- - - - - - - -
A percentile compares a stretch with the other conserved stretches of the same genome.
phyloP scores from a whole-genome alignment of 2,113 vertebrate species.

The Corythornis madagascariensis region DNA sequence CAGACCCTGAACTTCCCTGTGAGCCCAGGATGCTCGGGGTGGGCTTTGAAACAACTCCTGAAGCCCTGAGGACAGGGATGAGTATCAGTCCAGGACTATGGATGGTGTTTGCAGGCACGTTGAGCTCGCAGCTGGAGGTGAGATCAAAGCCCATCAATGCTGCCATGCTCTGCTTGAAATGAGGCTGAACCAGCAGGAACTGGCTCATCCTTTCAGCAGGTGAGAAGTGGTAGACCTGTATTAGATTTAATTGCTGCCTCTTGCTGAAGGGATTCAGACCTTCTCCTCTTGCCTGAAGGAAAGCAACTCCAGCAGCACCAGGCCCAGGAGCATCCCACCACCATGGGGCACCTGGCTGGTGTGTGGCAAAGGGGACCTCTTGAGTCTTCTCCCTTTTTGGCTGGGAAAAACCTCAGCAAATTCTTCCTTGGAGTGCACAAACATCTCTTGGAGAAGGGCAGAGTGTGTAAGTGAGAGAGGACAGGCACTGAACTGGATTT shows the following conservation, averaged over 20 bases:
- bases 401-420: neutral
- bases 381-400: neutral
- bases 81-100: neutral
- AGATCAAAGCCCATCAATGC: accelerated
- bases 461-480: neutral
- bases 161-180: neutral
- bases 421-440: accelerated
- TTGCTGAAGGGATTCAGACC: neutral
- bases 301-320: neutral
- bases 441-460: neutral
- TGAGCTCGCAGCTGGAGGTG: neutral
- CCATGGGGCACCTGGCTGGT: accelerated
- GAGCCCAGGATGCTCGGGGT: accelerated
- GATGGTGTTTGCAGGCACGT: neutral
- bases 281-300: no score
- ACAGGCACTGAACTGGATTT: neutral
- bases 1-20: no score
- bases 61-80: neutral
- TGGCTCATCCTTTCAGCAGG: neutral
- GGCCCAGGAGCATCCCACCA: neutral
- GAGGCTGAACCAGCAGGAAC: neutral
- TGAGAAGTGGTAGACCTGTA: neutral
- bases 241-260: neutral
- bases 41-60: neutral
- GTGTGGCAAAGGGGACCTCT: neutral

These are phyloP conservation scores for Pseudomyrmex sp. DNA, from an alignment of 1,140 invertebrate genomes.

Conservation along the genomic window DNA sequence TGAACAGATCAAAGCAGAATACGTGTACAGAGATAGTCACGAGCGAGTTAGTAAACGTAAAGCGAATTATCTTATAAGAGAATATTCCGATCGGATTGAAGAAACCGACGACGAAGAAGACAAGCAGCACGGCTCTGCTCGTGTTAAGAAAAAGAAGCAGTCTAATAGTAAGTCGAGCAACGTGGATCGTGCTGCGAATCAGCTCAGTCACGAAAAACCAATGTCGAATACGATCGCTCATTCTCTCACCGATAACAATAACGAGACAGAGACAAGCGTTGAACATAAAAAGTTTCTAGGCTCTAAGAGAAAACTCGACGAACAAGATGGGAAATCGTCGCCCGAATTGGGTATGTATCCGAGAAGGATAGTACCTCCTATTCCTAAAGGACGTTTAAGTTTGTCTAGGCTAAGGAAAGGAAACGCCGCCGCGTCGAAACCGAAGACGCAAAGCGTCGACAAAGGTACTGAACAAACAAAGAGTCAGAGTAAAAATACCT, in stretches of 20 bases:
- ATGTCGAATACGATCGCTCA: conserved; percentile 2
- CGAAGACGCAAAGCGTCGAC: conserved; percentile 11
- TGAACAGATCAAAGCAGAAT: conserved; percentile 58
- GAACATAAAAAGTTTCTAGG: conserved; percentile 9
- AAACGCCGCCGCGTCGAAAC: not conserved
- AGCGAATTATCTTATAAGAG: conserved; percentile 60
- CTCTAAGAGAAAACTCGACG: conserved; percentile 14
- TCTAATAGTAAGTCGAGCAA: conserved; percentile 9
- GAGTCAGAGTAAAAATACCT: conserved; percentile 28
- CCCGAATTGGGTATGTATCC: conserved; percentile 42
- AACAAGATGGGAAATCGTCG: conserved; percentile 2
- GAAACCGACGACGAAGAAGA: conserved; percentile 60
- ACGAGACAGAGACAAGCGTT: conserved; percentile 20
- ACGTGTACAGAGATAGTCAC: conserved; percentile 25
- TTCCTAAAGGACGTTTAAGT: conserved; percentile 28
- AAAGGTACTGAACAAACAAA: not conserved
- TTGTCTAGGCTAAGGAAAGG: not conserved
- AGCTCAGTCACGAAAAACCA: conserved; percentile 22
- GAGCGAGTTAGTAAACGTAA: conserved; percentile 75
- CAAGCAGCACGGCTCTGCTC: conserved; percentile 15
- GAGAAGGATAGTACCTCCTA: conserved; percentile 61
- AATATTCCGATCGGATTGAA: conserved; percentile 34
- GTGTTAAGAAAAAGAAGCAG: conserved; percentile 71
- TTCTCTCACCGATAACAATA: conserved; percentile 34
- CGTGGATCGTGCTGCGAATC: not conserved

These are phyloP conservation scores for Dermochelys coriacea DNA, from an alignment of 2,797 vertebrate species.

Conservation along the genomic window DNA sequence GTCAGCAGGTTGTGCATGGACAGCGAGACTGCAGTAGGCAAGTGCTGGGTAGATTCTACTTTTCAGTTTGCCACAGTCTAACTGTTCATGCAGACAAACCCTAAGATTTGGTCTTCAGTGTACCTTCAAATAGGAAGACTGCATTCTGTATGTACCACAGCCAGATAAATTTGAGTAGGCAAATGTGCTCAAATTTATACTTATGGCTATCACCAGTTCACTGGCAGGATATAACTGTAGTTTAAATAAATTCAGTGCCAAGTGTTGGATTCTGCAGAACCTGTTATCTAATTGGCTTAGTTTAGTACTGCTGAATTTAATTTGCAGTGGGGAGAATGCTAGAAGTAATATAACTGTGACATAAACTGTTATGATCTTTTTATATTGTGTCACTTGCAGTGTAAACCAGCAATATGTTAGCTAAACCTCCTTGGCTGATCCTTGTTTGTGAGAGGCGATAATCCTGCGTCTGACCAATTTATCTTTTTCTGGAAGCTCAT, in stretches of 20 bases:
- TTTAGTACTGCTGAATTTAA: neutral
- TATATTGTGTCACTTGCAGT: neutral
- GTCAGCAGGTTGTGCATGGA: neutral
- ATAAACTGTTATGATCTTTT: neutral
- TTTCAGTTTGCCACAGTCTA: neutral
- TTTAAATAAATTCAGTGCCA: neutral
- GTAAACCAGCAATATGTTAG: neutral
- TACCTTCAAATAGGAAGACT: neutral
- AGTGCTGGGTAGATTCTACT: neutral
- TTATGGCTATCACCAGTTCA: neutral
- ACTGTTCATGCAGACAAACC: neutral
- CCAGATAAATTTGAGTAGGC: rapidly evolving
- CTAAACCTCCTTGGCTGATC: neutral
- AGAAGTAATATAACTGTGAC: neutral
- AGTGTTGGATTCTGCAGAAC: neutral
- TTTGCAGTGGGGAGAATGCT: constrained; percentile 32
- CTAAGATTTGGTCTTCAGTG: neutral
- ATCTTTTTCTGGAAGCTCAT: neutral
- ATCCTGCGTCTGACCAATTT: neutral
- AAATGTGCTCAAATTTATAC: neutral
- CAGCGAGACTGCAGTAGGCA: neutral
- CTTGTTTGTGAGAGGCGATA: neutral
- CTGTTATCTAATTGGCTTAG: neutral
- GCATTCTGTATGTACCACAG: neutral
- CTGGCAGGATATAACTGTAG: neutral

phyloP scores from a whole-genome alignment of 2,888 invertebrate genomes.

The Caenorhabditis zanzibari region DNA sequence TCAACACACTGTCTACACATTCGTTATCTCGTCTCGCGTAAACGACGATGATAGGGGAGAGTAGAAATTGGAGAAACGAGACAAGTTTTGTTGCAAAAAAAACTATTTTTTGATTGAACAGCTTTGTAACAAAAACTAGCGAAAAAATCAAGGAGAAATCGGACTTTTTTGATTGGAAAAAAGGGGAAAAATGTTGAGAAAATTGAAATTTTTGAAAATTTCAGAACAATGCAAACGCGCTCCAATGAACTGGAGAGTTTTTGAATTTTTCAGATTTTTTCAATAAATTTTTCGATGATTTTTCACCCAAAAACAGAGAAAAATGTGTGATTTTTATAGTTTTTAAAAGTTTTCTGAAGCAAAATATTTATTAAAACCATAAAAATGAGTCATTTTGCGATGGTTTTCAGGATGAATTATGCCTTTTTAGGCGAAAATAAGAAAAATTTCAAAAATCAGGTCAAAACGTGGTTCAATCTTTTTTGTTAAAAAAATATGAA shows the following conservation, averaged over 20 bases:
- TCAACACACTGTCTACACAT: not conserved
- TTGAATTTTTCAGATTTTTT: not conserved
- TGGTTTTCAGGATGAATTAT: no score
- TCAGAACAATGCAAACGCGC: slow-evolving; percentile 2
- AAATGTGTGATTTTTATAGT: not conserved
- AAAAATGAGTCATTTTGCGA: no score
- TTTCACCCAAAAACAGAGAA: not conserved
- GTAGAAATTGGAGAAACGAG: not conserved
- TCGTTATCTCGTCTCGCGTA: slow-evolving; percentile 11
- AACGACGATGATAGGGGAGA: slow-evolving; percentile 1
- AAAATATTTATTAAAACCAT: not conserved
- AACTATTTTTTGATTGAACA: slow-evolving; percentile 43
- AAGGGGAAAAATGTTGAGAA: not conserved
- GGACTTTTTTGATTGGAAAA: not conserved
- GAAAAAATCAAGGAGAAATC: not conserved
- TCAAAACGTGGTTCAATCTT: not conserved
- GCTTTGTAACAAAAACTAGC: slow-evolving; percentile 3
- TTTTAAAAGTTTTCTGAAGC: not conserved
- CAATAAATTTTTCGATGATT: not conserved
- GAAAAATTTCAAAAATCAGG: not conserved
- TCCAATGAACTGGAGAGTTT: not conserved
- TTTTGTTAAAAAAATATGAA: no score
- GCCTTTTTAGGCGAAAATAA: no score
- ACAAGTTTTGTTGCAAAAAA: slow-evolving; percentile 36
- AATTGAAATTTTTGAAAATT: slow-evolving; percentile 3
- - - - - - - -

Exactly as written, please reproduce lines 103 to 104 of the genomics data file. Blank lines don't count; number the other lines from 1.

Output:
- CAATAAATTTTTCGATGATT: not conserved
- GAAAAATTTCAAAAATCAGG: not conserved